WJ: Most brands are thinking more about how they can benefit than how they can help. How do you get them to make that turn?
MC: That is the imperative. We look at relationships as transactional: I’m trying to sell you something; I’ve got to meet my numbers at the end of the quarter. But relationships aren’t efficient that way. I’m married, but if I went on a date tonight and I called you tomorrow and told you I’m engaged, you’d go, “What?” Because you know fundamentally that it requires so much more time and effort for people to be that connected. But we forget about that when it comes to business. We think that if people buy our stuff, they’re loyal. No, they’re consuming. Loyalty is a completely different metric, and that comes from connection. How do we fortify connection? We’ve got to get closer, and that requires looking at communities as a place to give: “How can I help?”
WJ: What role has Black history played in shaping Black culture?
MC: I think about growing up in a predominantly Black city like Detroit, where I’m from. My entire existence was Black . . . it wasn’t until I started finding myself in different orbits, different worlds, I realized that the whole world wasn’t Black. The retelling of stories, the mythology, the lore of these giants who built this country, on their backs, on their sweat, have created the freedoms that we’re able to experience now—those stories I heard all the time . . . those ideas, those ideologies, those stories have created the frames [by] which I see the world. The better we are at storytelling about what it means to be Black, what the historical references of Blackness is in this country, and what it means for us today, I think the more consistency, the more community we’re able to engarner, because we now share a lexicon, we share behaviors, we share artifacts, and we share a common truth about the world. Unfortunately, the marginalization that we’ve experienced in this country has made it very difficult for us to tell our own stories . . . that’s why BET is so important.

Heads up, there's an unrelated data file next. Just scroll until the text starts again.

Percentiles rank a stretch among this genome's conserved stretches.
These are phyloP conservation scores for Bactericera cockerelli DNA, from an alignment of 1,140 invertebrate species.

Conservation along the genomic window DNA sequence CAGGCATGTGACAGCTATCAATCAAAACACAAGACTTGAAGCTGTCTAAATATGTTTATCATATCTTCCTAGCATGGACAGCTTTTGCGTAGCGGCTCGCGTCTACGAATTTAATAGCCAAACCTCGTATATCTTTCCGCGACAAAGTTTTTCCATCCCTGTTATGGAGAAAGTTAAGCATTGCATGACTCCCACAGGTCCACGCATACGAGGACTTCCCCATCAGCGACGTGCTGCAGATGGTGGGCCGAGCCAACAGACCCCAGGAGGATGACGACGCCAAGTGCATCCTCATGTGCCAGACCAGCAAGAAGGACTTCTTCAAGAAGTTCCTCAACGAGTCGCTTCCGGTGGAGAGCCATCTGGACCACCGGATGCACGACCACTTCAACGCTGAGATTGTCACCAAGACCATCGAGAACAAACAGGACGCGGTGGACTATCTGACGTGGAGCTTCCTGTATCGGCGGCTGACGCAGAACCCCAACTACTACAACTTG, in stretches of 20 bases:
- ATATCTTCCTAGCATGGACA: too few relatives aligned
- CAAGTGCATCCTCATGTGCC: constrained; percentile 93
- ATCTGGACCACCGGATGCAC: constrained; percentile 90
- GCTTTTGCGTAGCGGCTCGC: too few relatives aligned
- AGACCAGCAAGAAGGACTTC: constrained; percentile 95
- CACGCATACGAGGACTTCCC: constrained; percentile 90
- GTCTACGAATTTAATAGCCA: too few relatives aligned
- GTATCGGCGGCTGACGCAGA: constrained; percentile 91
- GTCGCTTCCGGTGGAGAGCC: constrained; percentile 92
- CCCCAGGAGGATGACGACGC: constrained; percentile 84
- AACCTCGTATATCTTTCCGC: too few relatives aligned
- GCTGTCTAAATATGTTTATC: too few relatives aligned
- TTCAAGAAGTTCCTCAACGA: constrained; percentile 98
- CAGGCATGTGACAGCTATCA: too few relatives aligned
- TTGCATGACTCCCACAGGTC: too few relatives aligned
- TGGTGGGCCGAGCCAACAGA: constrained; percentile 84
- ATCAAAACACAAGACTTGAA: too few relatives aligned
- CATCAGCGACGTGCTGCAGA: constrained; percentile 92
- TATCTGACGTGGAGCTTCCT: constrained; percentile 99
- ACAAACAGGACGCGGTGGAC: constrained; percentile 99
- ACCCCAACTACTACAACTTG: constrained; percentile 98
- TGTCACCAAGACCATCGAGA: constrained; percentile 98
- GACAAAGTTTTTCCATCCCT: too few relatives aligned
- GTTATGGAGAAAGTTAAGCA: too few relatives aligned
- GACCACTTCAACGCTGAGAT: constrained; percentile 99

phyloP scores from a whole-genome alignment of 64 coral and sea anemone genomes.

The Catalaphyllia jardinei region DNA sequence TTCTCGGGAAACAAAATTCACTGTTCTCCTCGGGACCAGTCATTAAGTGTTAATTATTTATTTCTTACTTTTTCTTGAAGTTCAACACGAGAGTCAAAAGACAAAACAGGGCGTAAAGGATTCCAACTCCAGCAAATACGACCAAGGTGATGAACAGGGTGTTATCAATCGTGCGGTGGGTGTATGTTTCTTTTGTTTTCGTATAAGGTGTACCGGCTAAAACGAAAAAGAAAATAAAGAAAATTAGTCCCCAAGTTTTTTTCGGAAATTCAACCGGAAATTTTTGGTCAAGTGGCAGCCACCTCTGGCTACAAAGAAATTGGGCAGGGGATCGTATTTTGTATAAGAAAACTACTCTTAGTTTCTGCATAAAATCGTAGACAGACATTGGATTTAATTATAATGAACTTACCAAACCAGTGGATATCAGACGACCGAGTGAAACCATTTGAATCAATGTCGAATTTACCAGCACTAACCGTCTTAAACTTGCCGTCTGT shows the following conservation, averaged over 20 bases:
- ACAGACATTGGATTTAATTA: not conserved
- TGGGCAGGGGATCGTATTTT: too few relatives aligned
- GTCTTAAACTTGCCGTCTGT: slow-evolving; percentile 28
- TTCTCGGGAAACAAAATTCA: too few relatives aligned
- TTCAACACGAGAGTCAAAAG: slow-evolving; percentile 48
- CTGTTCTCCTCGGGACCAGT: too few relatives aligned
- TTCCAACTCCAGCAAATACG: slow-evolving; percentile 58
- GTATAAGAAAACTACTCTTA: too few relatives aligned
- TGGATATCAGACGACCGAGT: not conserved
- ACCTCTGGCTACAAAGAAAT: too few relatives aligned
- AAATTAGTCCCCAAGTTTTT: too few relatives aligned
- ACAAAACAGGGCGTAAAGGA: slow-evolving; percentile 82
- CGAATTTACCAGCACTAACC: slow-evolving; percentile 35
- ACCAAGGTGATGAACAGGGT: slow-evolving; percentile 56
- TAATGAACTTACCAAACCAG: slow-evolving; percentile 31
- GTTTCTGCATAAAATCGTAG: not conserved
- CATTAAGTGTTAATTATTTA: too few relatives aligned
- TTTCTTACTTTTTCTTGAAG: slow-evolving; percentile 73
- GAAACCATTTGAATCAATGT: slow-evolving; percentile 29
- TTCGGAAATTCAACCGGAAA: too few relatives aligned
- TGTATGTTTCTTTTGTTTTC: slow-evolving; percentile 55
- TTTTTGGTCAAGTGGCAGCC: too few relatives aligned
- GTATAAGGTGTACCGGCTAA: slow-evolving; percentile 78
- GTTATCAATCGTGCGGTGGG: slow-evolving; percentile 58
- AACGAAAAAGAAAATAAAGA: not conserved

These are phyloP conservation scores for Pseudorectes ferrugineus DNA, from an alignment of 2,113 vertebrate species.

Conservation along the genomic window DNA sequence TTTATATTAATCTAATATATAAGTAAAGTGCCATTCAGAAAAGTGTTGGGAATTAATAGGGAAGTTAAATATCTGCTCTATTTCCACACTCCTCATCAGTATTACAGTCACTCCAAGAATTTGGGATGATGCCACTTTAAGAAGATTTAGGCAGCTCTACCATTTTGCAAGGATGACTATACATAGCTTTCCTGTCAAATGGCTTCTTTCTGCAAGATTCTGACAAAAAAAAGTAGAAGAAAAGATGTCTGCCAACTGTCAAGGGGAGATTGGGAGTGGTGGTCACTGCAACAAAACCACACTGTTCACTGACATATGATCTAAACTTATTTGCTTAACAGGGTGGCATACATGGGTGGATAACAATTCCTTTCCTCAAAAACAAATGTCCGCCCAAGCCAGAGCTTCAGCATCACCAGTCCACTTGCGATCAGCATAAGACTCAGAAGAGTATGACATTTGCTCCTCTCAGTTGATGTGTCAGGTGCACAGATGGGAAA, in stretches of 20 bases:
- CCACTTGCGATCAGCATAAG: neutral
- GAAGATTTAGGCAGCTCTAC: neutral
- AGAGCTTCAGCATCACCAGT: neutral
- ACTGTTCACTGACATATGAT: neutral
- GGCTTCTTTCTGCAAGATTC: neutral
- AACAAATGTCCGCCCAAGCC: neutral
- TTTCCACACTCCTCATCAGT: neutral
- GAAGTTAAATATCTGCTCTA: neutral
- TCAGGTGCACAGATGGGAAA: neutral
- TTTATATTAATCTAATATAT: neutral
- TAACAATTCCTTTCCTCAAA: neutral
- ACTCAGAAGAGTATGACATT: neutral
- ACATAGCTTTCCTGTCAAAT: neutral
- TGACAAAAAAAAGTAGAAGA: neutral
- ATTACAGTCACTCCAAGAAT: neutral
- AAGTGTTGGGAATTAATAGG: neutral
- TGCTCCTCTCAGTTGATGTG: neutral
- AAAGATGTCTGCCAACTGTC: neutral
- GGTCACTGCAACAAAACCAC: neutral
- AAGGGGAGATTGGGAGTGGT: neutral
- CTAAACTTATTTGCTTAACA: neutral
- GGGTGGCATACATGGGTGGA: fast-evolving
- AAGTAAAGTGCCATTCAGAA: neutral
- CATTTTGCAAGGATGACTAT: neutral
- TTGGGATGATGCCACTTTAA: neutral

There is no force more influential on commerce than Black culture, full stop.MARCUS COLLINS